The European Union is set to introduce a common patent, known as the Unitary patent. Unlike the current European patent, whereby countries are designated separately, the Unitary patent will apply concurrently in practically every single member state.
The idea was that applying for a patent needed to become cheaper. But will it work out like that in reality? The editing team put this question to three people from the field: Koen Bijvank, Patent Attorney at V.O., Henk Meima, Patent Information/Business Intelligence Specialist at Avebe Commerce, and André Stijns, Audit Manager at Thomas Regout.
Koen Bijvank: “Not cheaper after all”
Many companies only actually have adequate protection in a few European countries. Maintaining a Unitary patent on an annual basis will probably be more expensive than the annual maintenance fees you pay in the small number of countries where a European patent is generally maintained. At the same time, I would also like to mention one of the finer points. There is pressure, nevertheless, to make the new Unitary patent attractive to business, the crucial spearhead being low annual maintenance fees.
Henk Meima: “Additional costs”
At first it seems beneficial for SMEs to make use of the Unitary patent system from a cost perspective. However, the costs lie not only in filing the patent application with the European Patent Office. Additional costs, such as those for hiring a patent attorney, will still be a factor with the Unitary patent as well. And it doesn’t stop there. The next stage – the assessment of a patent application on patentability – remains the same and will also determine a significant part of the costs to be borne.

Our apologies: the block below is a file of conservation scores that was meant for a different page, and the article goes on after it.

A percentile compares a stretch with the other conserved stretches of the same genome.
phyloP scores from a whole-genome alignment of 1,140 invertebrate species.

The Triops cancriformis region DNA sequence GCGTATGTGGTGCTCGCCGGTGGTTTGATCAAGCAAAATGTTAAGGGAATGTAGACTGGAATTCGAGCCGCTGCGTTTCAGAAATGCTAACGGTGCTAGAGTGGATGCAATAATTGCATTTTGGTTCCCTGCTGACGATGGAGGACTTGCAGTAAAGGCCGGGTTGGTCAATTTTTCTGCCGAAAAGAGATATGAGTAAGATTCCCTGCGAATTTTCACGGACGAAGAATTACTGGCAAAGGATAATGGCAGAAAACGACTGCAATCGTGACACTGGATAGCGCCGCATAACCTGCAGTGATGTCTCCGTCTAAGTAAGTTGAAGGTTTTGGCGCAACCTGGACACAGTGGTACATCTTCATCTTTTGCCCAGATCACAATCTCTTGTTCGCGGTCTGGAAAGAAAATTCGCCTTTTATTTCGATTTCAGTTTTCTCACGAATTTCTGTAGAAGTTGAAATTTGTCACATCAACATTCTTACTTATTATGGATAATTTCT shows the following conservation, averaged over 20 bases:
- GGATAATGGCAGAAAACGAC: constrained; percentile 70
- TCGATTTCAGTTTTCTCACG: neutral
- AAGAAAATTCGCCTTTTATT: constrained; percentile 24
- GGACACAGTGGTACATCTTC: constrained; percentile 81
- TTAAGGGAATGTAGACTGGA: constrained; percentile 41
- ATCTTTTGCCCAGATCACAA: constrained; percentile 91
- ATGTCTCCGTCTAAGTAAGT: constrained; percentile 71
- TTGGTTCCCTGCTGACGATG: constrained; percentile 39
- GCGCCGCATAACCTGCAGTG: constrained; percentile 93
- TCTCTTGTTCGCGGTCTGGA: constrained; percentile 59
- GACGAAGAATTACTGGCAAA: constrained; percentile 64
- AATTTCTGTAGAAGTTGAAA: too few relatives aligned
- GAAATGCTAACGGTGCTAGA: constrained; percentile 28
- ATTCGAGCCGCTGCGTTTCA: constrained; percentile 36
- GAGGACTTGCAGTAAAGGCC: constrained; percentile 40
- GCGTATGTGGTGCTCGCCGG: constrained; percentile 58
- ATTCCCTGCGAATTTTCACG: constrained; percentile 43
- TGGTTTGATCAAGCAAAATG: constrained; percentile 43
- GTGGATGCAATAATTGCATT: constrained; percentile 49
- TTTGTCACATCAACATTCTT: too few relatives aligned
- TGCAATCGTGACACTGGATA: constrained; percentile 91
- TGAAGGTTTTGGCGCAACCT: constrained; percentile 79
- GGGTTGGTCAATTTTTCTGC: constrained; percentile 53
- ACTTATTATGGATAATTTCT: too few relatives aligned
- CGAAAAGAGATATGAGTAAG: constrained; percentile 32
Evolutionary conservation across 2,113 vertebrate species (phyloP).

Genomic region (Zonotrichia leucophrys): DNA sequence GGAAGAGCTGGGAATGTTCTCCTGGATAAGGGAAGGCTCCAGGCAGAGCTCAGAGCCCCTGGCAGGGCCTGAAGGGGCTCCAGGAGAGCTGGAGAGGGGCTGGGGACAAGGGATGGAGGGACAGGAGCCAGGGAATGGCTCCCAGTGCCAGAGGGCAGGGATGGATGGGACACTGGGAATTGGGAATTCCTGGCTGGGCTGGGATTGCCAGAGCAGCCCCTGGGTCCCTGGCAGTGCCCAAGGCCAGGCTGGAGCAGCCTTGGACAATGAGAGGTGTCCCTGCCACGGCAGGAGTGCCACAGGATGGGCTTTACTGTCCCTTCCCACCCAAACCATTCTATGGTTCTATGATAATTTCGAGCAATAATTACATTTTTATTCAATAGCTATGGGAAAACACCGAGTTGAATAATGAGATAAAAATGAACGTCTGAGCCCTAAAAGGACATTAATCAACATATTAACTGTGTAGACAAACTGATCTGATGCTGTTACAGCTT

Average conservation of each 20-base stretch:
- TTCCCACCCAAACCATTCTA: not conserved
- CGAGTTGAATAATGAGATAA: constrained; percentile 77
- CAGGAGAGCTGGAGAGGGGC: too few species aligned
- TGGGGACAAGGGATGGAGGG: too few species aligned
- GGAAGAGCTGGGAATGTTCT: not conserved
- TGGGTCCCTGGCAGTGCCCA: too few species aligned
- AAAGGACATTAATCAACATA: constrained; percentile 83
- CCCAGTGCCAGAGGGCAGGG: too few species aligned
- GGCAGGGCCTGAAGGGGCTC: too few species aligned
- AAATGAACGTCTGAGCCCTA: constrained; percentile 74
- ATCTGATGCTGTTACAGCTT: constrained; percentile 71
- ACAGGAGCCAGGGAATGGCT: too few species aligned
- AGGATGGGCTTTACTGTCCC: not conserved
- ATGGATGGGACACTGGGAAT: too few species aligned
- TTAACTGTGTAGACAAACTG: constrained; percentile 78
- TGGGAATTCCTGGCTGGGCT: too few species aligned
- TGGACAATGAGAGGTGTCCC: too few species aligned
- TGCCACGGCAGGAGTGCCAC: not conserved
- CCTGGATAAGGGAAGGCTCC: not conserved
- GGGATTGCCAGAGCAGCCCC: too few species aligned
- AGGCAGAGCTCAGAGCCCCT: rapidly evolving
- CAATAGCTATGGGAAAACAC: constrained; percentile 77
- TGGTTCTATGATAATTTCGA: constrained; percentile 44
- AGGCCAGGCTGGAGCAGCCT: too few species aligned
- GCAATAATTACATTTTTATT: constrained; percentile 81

André Stijns: “Little benefit”
The expectation is that a common patent will entail annual fees that are around five to six times higher than the average annual fee per country. As a company, we are highly selective as to where we apply for a patent, usually in three or four EU countries. If we then applied for a Unitary patent, we wouldn’t really achieve much in terms of savings or it will turn out even more expensive. One advantage is that you actually spend less money on translations, because only three languages are required: French, German and English. The real benefits are mainly for companies that file applications in nearly all member states of the EU patent, for example. This is typically the case for larger firms; for small and medium-sized companies, this wouldn’t really be applicable.
For more information on the EU patent, see our newsletter archive: www.vo.eu/nl/nieuws/nieuwsbriefarchief